'I don't grieve for myself,' he says, 'God, it seems, has chastened me.
Petrarch's lyrics continue the Provencal tradition as it had been reformed in Tuscany, with a subtler and more modern analysis of emotion, a purer and more chastened style, than his masters could boast.
In comparing the Irish tales with the saga, there will be felt deep divergencies in matter, style and taste, the richness of one contrasting with the chastened simplicity of the other; the one's half-comic, half-earnest bombast is wholly unlike the other's grim humour; the marvellous, so unearthly in the one, is almost credible in the other; but in both are the keen grasp of character, the biting phrase, the love of action and the delight in blood which almost assumes the garb of a religious passion.
In showing the necessity of dogma and the indispensableness of the austere, ascetic, chastened and graver side of the Christian religion.
The rovers who first chastened and finally colonized southern England and Normandy were certainly Danes.
Prussia, however, refused to approve of any coup d'etat; the parliament, chastened by the consciousness that its life depended on the goodwill of the king, moderated its tone; and Maximilian ruled till his death as a model constitutional monarch.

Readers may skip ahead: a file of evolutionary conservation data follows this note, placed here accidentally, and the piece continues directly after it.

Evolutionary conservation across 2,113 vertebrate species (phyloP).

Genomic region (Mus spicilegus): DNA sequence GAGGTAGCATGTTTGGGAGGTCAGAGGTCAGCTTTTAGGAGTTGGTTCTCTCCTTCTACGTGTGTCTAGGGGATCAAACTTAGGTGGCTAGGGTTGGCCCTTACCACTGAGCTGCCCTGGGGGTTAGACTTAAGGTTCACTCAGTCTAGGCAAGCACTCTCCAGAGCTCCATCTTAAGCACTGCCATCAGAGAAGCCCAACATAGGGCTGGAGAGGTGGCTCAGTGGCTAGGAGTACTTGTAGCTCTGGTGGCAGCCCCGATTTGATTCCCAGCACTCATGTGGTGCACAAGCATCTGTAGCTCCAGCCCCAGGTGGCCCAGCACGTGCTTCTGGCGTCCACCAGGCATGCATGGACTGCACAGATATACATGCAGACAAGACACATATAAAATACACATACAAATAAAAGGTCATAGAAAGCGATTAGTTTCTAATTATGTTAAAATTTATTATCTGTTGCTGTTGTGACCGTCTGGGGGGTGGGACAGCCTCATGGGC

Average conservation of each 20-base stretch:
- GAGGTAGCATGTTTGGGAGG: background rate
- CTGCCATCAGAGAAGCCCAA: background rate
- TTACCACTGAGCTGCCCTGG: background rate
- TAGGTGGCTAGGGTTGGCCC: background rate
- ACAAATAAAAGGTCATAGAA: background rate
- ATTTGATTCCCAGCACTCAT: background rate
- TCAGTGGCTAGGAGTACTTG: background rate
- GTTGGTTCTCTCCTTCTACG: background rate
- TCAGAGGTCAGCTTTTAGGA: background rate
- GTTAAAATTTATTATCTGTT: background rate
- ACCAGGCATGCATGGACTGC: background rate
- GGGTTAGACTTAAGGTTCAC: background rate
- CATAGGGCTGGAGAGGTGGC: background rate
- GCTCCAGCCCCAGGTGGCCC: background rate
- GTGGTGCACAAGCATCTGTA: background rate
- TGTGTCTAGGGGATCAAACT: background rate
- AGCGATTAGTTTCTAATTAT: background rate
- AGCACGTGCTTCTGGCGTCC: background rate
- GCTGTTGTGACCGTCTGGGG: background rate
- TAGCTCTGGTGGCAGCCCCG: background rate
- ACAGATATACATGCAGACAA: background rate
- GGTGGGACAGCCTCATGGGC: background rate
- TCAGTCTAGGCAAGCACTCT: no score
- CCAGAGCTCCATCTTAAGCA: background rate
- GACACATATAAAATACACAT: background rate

Instead of making heavy terms, he offered to the chastened autocrat his alliance, and a partnership in his glory.
And of all this chastened dignity the archbishop was himself the ever-present, ever-inimitable model - in all that he did the perfect churchman, in all the high-bred noble, in all things, also, the author of Telemaque.
He was a man happy in his ancestry; he inherited the dignity, the reserve, the keen and vivid intellect, and the picturesque imagination of the French Huguenot, though they came to him chastened and purified by generations of Puritan discipline exercised under the gravest ecclesiastical disabilities, and of culture maintained in the face of exclusion from academic privileges.